How We Prevent Sexual Assault Simply Isn’t Working

*Trigger warnings: rape, rape culture, sexual assault*

Last week, the Royal College of Physicians of Ireland hosted a series of talks and workshops to mark National Sexual Health Awareness Week. I had the privilege of attending the talk on sexual assault called ‘Preventing violence: From Information to Transformation’, given by ClÍona Saidlear of the Rape Crisis Network Ireland (RCNI), which looked at the way the Rape Crisis Centres in Ireland looked at and interpreted data surrounding the risk of sexual assault in Ireland, and how to promote change.
1 in 5 women and 1 in 10 men will experience sexual violence as adults. In 1992, the UN ruled that all states have a duty to prevent sexual violence, and this became a legal obligation in 1993. Legal obligations go beyond criminalisation and prosecuting – they require states to identify the aspects of the culture which negatively impacts the statistical risk of sexual violence (rape culture), and create legislation and policies to combat this rape culture.
While the importance of consent is becoming part of our education, and there are countless ‘stay safe’ campaigns, the evidence of efficiency of these the current prevention efforts are limited. There is no real decrease in the number of people being sexually assaulted. And this is largely because the way in which we are promoting consent and trying to prevent rape and sexual assault simply isn’t working. In order for the rate of sexual violence to decrease, there need to be behavioural change among society, not just a change in attitude and the creation of awareness.
The RCNI experience a high demand for advice on how to stay safe, and as a young woman I have been told countless times about the ways in which I need to protect myself from sexual assault. On the surface, this seems reasonable enough – of course we’re going to want to mind ourselves and look after ourselves as best we can.
However, the implications of it being my responsibility to stay safe and prevent myself from being sexually assaulted are staggering. When we ask ‘how do I stay safe’ in this context, what we are asking is ‘given and accepting the prevalence of rape, and given the fact that I am a target of rape, how do I prevent that rape from happening to me?’.  When we ask young women (and it is always women, never men or children) to take responsibility for their own safety, we are accepting the fact that rape happens, without really trying to challenge that. And while rape and sexual violence have been happening for millennia, to meekly accept that it is something we just have to put up with, rather than challenging the rape culture in order to reduce the number of sexual assaults.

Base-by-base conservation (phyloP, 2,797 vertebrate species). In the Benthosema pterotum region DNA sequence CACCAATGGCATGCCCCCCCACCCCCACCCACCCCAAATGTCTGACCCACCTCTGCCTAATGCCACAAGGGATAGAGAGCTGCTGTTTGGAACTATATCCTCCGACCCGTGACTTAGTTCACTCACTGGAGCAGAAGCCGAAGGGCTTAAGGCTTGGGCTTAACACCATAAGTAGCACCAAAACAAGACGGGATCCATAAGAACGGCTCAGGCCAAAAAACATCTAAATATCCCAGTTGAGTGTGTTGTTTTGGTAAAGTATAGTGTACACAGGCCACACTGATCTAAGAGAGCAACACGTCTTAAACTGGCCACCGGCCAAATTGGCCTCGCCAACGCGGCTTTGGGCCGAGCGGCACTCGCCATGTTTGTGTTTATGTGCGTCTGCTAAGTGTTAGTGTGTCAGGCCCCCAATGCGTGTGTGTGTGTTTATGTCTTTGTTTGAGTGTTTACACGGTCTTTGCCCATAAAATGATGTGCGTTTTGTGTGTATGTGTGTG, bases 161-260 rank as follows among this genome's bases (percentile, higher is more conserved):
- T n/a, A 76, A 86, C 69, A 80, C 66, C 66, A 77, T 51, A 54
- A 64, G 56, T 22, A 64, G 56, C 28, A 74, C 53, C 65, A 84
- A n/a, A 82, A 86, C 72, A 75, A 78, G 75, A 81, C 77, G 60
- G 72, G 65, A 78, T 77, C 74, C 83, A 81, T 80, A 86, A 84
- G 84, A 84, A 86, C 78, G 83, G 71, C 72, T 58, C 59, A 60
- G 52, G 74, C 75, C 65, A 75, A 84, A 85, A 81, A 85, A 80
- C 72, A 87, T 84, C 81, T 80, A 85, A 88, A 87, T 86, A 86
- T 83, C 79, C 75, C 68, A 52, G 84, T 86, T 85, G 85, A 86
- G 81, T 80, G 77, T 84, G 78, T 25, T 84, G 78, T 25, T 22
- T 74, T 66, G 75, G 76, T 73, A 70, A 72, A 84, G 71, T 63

When we place the responsibility of preventing rape onto the individuals at risk, we make them active victims. And this creates the culture of victim blaming. When it is my own responsibility to prevent sexual violence happening to me, and something does happen, it’s seen as at least partly my own fault. Was I drinking too much, was my skirt too short, was I walking alone at night, was I showing too much cleavage? What did I do wrong when it came to preventing the sexual assault?
This message is one that we only really see being aimed at women – I’ve never once heard someone advise a man not to drink too much or he might be sexually assaulted, and nobody would ever dream of telling a child that their top is showing off too much skin and if they are sexually assaulted it’s partly their own fault. Yet it is not just women who experience sexual violence. So not only is this ‘stay safe’ message one which places the responsibility on the individual, it ignores the survivors of sexual violence who aren’t young adult/adult women. At what age does the responsibility for preventing sexual violence fall on young women? A 10 year old girl would never be held responsible for their own safety, but it seems that once you hit 15 or 16, the responsibility is all on you. It also presumes that sexual violene is something done by strangers, which ignores the fact that 74% of survivors of sexual violence knew the person who assaulted them. This message is also incredibly offensive to men – it’s saying to women that unless you make yourself less appealing (e.g. by not wearing such short skirts) or more dangerous (e.g. by carrying pepper spray or taking self-defence classes), men are simply not going to be able to stop themselves – so it’s our job to not appear vulnerable or too ‘prevocative’.
So what can we do to make things different? First of all, we need to put the responsibility of preventing sexual violence on the shoulders of society as a whole, not the individual. Society needs to enact change and to at least try to combat the rape culture we live in which promotes the idea that some women are ‘asking for it’. When we empower society to challenge rape culture, we create a society-wide response when someone is at risk of sexual violence, and an even stronger society-wide animosity towards those who rape or sexually assault.

If you have been affected by anything in this article, you can call the 24 hour helpline on 1800 778888 or visit http://www.rapecrisishelp.ie/ 

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